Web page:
The first thing I discovered through reading relevant articles was how consulting the bible could help with my prayers. Let us say that you are praying for wisdom to help you make a decision, look through your bible to find verses concerning making decisions and having God’s wisdom, and you will find (James 1 5-6) which says” If any of you lack wisdom let him ask God”, you can then utilise this into your prayers. We should be faithful about praying for people and situations as God does not want us to be shy about bringing our requests before Him either for ourselves or for the benefit of others.
Most important of all is to believe that God will answer your prayers, now I know that God will not answer yes to all of my prayers but I have faith and I know that He will answer every single time. Sometimes He will say yes, sometimes wait, and other times the answer will be no, but He will answer. The question now is do you believe that God is really listening and that He cares and will answer? As a prayer warrior I ask God with faith without doubting that God will hear and answer in His good time and in a good and positive way.
I am finding it difficult to memorise relevant verses from the bible so I have started to write down my prayers in a notebook and also how God has answered them so that I have a reference when I need inspiration and although I am aware that this approach will not work for everyone, it has done so for me and I feel much closer to God.
Pastoral letter - April
The winter had been long and cold, not to talk of the snow in December that caused a bit of a havoc. At the start of my six months attachment at the United Reformed and Moravian Church, Harlesden, I prayed it would not be like a long winter. As I would be away from friends in the Church for so long.
I am glad to say the church had been most welcoming and supportive. Jesus was waiting for me in the Church and I could sense His love and help in everything. I praise and thank God immensely for His help, care, love and mercy. I have since preached on a number of occasions, leading worship and a full All-age worship. Many in the church treat me like a member. This is probably because I had to attend their weekly activities to aid my writing of ‘The whole life of Church’ project.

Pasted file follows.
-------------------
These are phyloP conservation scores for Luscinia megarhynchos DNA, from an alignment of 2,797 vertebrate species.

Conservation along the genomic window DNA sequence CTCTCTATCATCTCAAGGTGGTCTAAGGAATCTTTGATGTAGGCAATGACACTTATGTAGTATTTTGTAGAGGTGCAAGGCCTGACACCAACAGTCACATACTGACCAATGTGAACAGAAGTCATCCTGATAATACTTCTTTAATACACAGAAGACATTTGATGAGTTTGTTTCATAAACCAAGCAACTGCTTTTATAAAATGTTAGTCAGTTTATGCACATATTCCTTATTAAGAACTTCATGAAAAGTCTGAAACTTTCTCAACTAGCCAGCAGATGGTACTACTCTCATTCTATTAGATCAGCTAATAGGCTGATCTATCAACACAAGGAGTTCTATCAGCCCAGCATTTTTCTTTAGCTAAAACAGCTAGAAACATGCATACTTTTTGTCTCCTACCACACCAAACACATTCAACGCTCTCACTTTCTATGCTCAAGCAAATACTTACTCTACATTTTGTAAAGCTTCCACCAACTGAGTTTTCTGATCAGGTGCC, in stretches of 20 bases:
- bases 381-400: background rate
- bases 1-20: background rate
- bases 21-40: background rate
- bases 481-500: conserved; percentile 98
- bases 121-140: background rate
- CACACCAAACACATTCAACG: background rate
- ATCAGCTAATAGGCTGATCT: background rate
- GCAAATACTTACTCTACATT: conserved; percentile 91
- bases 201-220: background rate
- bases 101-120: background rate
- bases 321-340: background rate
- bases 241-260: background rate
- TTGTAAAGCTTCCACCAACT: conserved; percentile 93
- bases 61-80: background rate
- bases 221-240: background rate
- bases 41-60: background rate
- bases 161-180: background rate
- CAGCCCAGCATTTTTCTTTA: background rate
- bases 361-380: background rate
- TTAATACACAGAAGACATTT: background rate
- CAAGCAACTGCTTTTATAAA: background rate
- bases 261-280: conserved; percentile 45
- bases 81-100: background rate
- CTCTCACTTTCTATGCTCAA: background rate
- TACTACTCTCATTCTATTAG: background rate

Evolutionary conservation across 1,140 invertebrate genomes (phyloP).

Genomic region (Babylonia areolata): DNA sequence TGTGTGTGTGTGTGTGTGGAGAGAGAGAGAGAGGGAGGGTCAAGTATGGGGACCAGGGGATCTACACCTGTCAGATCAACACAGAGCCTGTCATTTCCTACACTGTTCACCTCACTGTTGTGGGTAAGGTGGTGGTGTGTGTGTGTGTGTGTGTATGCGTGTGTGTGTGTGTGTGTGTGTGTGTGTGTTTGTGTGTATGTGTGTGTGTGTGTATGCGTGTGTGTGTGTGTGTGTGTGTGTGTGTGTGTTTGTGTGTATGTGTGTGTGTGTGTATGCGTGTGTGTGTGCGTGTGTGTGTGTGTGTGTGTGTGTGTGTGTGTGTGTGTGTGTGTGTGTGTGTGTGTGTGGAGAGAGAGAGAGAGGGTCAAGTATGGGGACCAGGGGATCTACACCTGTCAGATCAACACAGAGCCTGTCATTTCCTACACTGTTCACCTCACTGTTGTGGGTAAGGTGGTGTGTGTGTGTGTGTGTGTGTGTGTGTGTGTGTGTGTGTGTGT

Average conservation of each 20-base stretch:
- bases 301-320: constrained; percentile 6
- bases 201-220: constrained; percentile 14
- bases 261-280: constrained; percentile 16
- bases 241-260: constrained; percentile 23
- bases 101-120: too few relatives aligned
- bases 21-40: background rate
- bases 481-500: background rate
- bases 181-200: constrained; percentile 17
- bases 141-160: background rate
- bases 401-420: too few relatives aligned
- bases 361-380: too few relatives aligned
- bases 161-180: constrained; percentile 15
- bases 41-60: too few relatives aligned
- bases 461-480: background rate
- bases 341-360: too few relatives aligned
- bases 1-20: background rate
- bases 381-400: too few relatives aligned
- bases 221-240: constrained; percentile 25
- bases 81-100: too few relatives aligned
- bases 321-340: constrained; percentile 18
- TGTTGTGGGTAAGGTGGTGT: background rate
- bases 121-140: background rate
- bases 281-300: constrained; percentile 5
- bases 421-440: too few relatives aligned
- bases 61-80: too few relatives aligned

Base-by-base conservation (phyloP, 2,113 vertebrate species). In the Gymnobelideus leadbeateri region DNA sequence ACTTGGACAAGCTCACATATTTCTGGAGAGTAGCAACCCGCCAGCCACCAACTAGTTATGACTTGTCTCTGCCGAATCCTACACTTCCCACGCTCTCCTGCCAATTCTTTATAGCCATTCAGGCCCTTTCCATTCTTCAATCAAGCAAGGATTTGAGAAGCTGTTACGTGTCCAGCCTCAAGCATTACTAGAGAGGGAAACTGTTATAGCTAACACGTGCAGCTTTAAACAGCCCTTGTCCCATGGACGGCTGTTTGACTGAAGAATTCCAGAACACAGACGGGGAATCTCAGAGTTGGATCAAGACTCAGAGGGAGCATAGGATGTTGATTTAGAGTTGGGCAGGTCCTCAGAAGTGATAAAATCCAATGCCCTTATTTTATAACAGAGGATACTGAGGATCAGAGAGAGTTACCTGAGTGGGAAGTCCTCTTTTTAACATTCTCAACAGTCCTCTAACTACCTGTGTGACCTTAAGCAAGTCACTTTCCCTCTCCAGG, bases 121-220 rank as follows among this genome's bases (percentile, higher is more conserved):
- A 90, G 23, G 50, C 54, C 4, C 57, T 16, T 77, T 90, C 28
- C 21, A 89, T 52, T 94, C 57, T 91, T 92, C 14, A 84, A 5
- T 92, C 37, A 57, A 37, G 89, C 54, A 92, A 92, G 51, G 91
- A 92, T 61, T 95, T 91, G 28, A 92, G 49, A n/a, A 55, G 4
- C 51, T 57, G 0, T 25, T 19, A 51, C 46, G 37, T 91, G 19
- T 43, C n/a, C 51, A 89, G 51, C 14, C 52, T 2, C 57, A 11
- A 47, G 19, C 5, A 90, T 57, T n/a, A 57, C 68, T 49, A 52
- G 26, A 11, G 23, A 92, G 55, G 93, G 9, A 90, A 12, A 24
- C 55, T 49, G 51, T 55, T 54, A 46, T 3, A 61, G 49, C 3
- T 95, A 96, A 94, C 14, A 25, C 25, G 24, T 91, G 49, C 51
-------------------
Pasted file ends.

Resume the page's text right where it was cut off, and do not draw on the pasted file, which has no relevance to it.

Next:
There had been so many books to read as well as fortnightly evening tutorials’ assignments. I more or less seem to eat and breathe ‘Gateway into Worship’ (GiW) which is what this second year of training is called. The two weekends away to Manchester and Ely had been hard work but fun. I even managed to see the lovely Ely Cathedral and its beautiful Octagon tower. The last weekend away is in June.
The compulsory two thousand words essays had been challenging. Not to mention the rules! ‘Use footnotes not endnotes’. ‘Titles in bibliography are in italics’ and so it goes on. I also thought a Reflective journal will only be a few paragraphs of my experiences but ‘No’, two thousand words long it had to be! There are still three, one thousand words projects and another two thousand words review of the church to go. Who says becoming an accredited URC National Lay Preacher is a walk over? In spite of all the hard work, I am encouraged by the outcome of the parts I had completed. The year finishes with GiW assessment in May. Another year to go after this but hopefully not away from my church. Thank you all for your prayers. Please continue to keep me in your prayers.